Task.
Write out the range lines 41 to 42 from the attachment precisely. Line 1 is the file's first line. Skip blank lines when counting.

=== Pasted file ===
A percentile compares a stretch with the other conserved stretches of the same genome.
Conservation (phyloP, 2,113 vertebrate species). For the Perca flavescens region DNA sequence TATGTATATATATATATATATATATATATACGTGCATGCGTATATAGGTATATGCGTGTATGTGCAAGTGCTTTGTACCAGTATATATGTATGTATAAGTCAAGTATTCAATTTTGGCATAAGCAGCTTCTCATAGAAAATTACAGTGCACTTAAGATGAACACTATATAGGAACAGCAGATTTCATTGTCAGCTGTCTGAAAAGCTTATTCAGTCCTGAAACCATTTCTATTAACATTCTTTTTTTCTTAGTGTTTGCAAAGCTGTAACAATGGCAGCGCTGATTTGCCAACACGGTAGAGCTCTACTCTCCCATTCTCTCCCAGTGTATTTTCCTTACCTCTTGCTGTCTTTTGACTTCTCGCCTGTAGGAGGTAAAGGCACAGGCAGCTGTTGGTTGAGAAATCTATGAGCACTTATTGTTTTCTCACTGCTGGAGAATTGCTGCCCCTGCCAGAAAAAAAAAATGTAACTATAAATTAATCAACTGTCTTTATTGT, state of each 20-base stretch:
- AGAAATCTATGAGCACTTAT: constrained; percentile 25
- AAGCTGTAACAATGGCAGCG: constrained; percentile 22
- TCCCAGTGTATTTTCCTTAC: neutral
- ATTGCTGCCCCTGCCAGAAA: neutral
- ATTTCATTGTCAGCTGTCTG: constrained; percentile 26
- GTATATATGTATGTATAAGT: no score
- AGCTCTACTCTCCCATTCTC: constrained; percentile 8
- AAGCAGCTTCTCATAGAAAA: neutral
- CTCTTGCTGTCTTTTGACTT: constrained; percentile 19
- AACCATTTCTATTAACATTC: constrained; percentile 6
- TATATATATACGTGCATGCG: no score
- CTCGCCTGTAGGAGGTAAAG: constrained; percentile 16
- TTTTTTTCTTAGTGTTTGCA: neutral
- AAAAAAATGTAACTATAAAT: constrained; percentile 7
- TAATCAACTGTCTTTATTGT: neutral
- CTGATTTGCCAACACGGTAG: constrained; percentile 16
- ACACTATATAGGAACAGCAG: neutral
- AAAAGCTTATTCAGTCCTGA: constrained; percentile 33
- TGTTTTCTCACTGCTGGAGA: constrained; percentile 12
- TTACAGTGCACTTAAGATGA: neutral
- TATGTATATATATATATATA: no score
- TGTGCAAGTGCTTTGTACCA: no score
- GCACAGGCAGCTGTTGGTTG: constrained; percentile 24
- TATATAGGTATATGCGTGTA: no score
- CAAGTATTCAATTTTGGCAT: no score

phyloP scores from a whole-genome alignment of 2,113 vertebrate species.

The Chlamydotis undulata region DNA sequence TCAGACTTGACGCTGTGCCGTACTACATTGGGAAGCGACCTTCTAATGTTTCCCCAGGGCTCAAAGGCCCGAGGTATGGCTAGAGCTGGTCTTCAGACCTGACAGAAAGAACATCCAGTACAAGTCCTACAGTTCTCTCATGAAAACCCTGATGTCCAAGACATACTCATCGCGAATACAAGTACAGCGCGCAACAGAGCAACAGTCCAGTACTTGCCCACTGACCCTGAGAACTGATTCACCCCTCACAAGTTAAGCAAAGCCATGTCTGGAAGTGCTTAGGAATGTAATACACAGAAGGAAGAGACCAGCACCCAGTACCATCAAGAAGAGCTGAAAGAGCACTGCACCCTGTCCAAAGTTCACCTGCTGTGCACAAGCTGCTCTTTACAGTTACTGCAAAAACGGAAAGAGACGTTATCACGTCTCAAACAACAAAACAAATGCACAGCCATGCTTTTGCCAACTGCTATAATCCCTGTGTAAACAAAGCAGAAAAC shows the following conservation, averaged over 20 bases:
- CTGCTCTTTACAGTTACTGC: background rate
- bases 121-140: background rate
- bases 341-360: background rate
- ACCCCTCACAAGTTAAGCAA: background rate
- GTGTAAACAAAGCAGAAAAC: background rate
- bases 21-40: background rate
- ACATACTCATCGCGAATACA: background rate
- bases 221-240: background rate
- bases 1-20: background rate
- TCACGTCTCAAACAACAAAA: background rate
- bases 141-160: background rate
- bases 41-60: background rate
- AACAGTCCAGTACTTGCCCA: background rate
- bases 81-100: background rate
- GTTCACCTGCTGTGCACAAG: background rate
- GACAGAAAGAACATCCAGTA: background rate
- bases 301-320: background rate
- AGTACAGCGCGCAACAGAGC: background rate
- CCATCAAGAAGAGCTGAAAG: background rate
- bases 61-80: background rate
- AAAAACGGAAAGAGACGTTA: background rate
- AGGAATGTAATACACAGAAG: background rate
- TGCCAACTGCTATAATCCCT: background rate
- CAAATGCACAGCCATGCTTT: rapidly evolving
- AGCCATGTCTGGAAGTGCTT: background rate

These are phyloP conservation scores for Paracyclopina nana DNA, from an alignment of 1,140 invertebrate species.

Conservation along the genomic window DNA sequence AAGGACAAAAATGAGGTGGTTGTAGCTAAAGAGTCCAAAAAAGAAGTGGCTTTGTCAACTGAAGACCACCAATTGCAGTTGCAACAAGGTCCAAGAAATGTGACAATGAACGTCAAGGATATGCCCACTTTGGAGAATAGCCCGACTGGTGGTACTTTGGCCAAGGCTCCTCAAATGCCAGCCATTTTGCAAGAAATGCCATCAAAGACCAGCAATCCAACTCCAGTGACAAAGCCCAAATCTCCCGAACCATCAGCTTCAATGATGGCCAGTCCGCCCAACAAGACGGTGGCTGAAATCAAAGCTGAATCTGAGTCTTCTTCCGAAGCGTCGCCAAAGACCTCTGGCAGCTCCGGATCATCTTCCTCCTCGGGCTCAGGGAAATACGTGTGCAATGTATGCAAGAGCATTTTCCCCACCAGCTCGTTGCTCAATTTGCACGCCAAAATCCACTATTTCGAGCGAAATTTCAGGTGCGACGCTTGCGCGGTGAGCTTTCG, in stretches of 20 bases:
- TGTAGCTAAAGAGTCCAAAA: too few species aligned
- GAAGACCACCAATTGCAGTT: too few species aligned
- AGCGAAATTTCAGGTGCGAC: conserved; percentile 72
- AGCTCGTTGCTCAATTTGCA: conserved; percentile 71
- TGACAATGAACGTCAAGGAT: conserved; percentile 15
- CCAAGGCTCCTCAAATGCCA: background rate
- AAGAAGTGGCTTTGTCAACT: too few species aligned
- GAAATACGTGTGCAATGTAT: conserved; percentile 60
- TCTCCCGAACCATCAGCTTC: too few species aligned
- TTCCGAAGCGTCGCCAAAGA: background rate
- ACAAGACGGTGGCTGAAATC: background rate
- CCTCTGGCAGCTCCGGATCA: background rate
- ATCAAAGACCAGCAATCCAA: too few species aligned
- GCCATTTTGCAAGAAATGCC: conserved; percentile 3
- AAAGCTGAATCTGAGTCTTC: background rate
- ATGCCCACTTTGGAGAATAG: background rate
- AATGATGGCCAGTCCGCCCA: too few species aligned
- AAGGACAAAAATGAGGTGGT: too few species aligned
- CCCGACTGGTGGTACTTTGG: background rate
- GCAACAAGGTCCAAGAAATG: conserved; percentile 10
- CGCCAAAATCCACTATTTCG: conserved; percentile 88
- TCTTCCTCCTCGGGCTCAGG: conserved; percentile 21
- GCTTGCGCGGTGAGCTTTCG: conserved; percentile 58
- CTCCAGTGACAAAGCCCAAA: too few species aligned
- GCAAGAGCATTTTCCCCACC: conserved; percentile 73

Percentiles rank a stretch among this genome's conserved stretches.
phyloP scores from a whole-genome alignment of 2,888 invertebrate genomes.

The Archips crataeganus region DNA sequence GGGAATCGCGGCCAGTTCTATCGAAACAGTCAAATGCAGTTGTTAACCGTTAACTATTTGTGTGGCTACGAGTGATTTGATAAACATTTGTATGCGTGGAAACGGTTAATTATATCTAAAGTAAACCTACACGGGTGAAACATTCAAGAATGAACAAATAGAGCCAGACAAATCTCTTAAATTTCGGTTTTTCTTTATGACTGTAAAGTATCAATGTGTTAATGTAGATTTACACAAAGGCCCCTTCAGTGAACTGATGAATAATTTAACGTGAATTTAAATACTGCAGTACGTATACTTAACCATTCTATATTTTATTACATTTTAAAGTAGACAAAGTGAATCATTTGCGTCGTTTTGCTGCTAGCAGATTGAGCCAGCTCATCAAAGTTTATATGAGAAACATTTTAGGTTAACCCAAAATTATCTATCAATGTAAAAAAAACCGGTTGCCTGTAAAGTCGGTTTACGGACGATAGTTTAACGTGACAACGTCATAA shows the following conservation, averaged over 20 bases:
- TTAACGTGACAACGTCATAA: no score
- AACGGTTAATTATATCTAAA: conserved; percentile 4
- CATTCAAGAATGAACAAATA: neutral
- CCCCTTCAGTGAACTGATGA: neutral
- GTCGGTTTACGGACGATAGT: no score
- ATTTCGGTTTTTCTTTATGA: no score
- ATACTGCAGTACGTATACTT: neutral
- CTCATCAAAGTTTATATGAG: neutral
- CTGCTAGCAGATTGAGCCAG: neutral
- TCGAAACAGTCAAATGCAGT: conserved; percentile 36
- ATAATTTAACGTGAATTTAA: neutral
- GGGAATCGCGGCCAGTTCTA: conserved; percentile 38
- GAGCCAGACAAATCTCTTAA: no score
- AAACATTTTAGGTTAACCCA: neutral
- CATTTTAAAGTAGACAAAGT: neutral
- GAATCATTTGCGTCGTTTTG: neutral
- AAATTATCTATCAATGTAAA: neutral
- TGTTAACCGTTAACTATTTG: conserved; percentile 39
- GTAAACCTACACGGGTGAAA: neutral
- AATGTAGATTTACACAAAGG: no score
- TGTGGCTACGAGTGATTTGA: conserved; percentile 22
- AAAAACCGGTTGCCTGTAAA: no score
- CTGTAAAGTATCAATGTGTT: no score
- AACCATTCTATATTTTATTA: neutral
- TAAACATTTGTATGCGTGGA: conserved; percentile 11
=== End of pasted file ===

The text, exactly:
- bases 41-60: background rate
- AACAGTCCAGTACTTGCCCA: background rate